Two involved in BC project on Troubles wade into legal fight

Seek to block bid for IRA interviews

By Kevin Cullen
Globe Staff / September 2, 2011

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The two men who organized and carried out the interviews of former IRA members for Boston College’s oral history project on the conflict in Northern Ireland have filed suit, seeking to intervene in the legal dispute between the school and US prosecutors seeking BC’s records.

Ed Moloney, who directed the oral history project, and Anthony McIntyre, who interviewed 26 former Irish Republican Army members for the project, sued in US District Court in Boston, asking to argue on their own behalf separately from BC.

Boston College has filed motions to quash two sets of subpoenas issued by US prosecutors, on behalf of unidentified law enforcement officials in the United Kingdom, seeking any information related to the 1972 abduction, killing, and secret burial of Jean McConville, a Belfast mother of 10. While the Police Service of Northern Ireland is the law enforcement agency charged with investigating McConville’s death, the court order authorizing the subpoenas remains sealed.

The IRA has admitted it killed McConville because she was suspected of being an informer. Her remains were recovered in the Republic of Ireland in 2003. At least two former IRA members who took part in the oral history project, Brendan Hughes and Dolours Price, said Sinn Fein leader Gerry Adams ordered McConville’s abduction, execution, and burial. Adams has repeatedly denied the allegations.

Prosecutors are seeking the interviews of IRA members, not those of British loyalist fighters who also took part in the oral history project, leading critics to dismiss the probe as a politically motivated attempt to embarrass or possibly prosecute Adams.

Federal prosecutors had initially sought only the interviews McIntyre carried out with Hughes and Price, and BC turned over the Hughes interviews, saying its promise of confidentiality ended with his death in 2008.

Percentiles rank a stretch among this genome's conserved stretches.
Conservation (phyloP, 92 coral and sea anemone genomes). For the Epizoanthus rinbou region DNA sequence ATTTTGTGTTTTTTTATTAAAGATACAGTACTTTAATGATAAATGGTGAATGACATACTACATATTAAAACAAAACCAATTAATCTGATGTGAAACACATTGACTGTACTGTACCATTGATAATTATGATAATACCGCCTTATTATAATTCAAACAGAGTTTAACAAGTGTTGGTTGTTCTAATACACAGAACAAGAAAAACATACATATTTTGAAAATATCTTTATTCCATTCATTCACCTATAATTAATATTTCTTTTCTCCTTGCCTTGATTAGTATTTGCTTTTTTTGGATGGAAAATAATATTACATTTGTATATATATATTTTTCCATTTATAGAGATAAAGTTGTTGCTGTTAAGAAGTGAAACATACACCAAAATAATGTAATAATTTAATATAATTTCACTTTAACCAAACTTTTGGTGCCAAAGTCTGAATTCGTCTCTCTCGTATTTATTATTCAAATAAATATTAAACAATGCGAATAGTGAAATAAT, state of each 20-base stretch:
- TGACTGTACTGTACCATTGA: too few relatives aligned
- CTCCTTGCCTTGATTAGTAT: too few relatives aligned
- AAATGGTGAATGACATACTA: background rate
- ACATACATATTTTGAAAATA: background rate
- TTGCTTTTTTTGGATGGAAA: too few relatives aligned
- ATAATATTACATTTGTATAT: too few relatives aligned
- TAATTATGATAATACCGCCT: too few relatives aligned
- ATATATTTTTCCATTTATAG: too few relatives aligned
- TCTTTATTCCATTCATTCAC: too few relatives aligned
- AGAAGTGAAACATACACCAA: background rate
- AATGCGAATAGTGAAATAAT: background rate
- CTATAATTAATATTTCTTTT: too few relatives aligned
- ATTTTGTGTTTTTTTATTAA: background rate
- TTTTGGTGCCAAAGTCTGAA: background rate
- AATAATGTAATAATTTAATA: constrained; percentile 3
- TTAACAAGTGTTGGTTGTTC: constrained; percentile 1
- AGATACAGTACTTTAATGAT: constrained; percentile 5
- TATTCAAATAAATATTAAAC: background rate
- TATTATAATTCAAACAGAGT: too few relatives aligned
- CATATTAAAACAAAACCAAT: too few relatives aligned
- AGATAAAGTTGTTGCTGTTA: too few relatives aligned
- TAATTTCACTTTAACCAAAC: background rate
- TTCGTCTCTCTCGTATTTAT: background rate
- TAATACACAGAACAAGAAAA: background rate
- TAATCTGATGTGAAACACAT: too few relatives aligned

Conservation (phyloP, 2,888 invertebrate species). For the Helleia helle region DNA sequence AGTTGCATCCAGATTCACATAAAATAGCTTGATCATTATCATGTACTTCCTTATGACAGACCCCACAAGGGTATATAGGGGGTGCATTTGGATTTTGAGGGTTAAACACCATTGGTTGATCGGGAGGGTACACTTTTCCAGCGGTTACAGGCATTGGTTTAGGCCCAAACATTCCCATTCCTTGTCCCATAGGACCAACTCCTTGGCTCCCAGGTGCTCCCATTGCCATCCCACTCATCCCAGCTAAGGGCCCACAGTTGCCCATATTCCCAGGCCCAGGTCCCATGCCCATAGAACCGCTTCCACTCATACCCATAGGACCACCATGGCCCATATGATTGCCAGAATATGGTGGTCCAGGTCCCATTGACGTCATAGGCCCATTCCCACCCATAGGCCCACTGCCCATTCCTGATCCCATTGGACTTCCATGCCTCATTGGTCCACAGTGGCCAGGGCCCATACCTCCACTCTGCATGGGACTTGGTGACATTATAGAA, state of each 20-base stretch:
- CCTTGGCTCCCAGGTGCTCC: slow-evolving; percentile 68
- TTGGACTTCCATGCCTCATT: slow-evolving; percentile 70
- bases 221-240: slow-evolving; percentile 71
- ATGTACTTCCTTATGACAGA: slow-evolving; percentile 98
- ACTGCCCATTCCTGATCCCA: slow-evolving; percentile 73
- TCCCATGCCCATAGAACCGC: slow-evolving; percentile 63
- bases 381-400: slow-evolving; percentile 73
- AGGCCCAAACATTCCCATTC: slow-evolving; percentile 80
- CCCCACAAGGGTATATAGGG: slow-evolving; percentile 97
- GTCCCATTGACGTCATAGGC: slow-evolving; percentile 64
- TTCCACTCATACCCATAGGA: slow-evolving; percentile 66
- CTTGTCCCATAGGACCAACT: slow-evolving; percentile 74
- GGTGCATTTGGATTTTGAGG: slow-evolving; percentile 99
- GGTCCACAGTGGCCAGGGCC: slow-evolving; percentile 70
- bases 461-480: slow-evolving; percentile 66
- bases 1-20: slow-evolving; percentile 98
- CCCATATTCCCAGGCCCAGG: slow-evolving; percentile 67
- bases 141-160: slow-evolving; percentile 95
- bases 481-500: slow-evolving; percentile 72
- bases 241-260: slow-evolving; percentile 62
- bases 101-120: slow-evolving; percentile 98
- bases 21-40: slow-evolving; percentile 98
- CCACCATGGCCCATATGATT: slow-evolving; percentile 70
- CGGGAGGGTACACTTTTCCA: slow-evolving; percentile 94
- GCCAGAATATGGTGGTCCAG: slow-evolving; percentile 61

But BC lawyers say turning other interviews over would endanger the participants, the peace process in Northern Ireland, and academic freedom.

As part of the project, which originated in the 1990s, Boston College promised Irish republican and British loyalist former combatants that their oral histories would not be released until their deaths.

Prosecutors contend that BC lacked authority to grant that confidentiality and that no academic privilege exists when a crime is involved. Last month, they issued more subpoenas asking for interviews that refer to McConville’s killing.

In their suit, Moloney, a journalist and author living in the Bronx, and McIntyre, a journalist and former IRA member living in Ireland, frame the attempts by the US and UK governments to gain access to the oral history project as the type of prosecution of politically motivated crimes that was specifically excluded under the terms of a treaty between the governments. Those terms are also being cited as justification for access to BC’s records.

Moloney and McIntyre contend they “are entitled to rely on solemn assurances from the Government of the United Kingdom to the United States that politically-related offenses preceding the US-brokered Belfast Agreement of April 10, 1998, [the Good Friday Agreement] would not be reopened.’’

Moloney and McIntyre maintain that the effort to seize Price’s interviews “involves a politically related offense committed prior to the Good Friday Agreement, and will require the UK government to initiate extradition proceedings of an Irish national from the Republic of Ireland for an offense allegedly committed in the jurisdiction of the Republic of Ireland.’’

Moloney said his and McIntyre’s suit complements the legal arguments that BC lawyers have filed. He acknowledged that the pair’s legal approach frames the case in more political terms.

“This is to supplement, not conflict with, BC’s action, and we are doing it because it is a much more political approach,’’ said Moloney, who last year wrote a book, “Voices from the Grave,’’ based in large part on Hughes’s interviews with McIntyre.

BC was cool in its response.

“We obviously share the same goal in the outcome of this matter, but these filings, which we are just now reviewing, may not necessarily reflect the views of Boston College,’’ said Jack Dunn, a BC spokesman.

Christina DiIorio Sterling, a spokeswoman for US Attorney Carmen M. Ortiz, whose office is seeking the records, declined to comment.

US District Court Judge Joseph Tauro is expected to schedule a hearing on the case soon.

Kevin Cullen can be reached at Follow him on Twitter @GlobeCullen.